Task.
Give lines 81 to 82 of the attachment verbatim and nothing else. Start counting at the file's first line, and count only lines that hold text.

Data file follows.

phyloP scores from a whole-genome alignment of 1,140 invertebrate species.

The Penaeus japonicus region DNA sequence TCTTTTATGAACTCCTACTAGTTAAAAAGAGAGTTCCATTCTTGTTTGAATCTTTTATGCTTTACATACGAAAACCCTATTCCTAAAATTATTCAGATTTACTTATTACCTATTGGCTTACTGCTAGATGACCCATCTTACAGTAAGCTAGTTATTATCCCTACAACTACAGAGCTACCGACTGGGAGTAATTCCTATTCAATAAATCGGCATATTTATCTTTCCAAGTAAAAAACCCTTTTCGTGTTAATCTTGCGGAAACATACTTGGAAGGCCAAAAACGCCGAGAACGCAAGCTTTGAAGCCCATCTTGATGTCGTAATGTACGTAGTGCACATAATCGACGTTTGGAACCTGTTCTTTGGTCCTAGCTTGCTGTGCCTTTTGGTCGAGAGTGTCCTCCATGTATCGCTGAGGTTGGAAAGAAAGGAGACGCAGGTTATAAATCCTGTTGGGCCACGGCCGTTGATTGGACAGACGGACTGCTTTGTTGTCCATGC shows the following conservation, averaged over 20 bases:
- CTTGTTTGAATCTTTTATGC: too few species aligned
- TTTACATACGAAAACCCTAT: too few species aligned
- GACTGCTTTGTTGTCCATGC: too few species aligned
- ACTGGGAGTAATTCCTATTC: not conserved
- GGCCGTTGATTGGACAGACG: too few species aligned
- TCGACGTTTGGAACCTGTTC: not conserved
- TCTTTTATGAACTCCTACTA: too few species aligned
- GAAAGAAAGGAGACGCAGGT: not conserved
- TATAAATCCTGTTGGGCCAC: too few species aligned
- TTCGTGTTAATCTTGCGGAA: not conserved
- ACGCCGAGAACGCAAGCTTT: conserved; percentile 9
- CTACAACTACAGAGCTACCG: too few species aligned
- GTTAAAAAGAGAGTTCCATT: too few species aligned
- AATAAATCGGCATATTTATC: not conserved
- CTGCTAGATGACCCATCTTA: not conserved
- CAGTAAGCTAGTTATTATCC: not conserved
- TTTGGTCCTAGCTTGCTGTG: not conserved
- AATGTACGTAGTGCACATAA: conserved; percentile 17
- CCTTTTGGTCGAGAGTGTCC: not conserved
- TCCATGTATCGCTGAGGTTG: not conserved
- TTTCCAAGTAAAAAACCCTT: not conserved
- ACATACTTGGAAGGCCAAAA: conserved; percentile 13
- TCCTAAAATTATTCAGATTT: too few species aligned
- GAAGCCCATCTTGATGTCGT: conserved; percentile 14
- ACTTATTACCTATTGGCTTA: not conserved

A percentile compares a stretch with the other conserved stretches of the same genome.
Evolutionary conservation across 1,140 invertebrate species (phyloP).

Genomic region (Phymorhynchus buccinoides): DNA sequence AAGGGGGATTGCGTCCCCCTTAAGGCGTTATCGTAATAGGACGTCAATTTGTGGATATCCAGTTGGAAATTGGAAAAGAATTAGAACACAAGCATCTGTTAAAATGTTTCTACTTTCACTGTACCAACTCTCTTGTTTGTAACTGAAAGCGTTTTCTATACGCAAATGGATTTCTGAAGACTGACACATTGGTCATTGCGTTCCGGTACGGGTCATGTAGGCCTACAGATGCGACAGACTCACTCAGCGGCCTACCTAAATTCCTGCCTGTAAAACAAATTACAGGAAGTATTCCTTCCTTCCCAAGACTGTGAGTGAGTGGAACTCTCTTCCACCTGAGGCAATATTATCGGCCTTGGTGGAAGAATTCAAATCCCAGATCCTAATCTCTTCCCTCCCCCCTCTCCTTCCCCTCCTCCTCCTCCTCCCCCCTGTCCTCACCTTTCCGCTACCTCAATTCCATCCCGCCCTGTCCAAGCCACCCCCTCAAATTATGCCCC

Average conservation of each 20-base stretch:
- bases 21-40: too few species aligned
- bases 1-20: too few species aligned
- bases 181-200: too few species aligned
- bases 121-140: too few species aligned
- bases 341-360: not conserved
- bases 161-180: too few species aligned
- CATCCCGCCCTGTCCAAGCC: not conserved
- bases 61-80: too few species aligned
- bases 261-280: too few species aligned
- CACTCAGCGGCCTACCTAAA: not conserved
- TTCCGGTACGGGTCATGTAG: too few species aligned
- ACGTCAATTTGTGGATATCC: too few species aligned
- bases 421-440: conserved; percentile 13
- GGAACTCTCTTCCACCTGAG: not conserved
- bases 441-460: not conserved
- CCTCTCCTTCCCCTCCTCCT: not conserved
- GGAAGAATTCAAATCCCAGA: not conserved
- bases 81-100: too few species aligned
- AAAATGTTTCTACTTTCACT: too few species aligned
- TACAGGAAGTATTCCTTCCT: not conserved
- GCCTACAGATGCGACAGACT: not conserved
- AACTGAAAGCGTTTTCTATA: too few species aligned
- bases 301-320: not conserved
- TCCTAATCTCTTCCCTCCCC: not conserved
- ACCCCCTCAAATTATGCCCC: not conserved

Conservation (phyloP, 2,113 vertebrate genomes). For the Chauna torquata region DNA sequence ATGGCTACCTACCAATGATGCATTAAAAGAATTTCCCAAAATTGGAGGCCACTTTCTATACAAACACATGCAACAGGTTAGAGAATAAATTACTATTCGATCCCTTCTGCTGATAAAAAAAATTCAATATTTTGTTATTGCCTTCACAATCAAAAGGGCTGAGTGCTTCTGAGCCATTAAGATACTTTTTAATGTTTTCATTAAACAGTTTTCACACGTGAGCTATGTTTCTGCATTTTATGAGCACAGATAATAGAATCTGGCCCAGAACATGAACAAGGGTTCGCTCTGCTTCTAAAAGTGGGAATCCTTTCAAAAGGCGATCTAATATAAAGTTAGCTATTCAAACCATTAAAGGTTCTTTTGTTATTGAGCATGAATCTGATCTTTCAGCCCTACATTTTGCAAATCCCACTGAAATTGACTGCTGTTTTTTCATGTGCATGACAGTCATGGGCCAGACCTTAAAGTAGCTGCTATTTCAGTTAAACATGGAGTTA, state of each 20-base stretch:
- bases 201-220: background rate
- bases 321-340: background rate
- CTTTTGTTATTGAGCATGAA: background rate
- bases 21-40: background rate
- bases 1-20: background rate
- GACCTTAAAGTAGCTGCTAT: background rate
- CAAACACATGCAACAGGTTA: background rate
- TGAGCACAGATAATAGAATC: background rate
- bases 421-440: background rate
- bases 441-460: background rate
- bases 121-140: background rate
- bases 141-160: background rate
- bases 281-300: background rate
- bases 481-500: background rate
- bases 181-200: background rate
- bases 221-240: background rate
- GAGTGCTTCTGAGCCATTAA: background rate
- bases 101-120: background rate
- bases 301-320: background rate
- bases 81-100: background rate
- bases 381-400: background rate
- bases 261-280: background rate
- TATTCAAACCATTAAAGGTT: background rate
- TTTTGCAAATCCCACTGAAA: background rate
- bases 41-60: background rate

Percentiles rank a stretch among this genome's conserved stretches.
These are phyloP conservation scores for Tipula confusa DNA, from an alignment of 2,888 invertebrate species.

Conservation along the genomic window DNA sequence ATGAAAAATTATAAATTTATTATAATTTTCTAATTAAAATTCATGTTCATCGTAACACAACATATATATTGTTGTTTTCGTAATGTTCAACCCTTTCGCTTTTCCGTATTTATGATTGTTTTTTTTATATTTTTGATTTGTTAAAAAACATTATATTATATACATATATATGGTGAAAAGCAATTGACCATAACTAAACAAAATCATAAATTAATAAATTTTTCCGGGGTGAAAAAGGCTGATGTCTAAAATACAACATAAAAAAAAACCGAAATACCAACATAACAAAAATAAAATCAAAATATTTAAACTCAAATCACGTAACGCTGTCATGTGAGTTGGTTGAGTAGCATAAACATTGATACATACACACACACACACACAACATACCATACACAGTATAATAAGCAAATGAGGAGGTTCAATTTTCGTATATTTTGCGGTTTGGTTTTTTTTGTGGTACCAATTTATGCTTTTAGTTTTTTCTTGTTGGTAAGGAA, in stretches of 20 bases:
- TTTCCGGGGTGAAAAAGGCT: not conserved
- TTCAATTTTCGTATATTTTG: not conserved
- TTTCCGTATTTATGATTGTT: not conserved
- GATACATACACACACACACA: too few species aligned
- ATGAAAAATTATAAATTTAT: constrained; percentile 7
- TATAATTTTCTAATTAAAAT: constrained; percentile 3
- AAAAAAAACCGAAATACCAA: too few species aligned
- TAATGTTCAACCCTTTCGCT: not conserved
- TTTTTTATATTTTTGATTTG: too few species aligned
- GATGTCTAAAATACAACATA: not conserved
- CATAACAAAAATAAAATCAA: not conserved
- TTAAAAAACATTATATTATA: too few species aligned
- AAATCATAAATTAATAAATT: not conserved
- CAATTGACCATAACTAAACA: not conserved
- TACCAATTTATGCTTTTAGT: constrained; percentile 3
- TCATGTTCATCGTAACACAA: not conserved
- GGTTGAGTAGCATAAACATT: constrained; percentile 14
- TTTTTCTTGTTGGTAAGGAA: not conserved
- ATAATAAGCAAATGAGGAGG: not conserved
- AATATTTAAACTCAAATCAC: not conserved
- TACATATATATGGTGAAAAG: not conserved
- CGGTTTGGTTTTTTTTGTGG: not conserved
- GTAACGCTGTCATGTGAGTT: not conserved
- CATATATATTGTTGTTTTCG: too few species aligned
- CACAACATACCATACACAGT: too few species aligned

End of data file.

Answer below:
- TTTTGCAAATCCCACTGAAA: background rate
- bases 41-60: background rate